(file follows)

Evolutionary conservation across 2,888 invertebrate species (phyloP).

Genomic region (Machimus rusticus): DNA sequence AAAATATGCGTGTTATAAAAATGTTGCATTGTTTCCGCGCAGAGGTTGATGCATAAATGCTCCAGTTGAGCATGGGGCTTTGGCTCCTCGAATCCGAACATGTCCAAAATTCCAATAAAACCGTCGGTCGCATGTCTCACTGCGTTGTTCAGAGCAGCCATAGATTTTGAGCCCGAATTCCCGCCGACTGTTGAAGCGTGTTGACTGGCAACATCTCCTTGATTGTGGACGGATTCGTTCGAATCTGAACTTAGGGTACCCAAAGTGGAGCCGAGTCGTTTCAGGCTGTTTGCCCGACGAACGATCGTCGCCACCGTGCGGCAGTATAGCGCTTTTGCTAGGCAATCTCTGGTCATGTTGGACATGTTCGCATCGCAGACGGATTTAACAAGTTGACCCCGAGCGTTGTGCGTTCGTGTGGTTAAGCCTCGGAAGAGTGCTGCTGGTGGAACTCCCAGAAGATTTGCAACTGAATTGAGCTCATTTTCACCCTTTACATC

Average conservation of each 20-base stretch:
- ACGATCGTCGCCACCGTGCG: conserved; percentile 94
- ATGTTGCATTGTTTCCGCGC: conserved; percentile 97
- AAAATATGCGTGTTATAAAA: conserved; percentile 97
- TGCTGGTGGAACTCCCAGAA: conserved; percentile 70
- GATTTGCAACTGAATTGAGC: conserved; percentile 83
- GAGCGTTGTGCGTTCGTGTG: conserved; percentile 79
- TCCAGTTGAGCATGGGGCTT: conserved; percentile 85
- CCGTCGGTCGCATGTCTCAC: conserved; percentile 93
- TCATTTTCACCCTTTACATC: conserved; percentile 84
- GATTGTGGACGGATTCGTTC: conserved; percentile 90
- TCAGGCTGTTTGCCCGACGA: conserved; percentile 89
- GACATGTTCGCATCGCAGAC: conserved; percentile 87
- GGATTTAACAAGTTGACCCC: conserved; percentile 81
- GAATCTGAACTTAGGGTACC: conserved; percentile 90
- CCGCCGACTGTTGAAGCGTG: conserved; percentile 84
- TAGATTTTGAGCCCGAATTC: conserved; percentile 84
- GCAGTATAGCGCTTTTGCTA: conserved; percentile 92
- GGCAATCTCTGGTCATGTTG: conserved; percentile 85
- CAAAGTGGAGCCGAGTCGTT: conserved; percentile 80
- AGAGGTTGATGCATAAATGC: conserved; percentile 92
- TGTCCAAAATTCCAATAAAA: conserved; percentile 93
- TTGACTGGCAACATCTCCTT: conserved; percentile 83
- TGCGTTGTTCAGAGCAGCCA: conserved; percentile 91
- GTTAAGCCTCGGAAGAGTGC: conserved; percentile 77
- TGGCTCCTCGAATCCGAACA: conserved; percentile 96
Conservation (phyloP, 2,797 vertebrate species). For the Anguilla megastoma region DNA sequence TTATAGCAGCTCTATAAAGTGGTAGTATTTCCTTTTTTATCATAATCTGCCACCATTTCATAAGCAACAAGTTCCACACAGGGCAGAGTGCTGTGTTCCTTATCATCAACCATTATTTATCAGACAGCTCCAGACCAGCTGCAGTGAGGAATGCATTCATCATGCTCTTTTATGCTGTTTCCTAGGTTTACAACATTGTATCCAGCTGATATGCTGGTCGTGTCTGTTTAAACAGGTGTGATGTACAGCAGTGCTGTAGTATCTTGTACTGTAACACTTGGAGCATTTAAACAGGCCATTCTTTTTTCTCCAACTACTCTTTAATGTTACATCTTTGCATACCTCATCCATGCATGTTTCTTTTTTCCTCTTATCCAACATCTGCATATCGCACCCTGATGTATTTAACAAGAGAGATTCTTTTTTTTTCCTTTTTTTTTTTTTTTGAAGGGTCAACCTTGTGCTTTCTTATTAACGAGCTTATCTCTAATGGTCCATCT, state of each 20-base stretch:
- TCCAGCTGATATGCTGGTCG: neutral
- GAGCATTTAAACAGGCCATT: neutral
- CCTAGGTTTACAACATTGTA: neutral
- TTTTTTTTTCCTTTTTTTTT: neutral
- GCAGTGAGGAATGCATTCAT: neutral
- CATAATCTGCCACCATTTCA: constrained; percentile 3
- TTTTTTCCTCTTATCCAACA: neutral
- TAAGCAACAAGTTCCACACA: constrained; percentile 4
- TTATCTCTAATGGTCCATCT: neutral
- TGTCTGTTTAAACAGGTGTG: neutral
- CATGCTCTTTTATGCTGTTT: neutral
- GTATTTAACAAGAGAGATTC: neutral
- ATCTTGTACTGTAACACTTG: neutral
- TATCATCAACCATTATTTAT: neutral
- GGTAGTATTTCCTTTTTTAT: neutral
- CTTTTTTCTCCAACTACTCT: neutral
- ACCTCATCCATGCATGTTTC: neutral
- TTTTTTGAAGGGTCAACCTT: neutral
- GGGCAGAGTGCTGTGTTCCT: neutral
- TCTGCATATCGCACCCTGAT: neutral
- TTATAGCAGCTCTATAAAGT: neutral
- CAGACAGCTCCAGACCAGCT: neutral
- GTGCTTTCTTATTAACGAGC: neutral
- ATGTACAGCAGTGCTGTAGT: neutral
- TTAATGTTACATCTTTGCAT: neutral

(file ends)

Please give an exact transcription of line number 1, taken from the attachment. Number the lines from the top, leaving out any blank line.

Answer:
Evolutionary conservation across 2,888 invertebrate species (phyloP).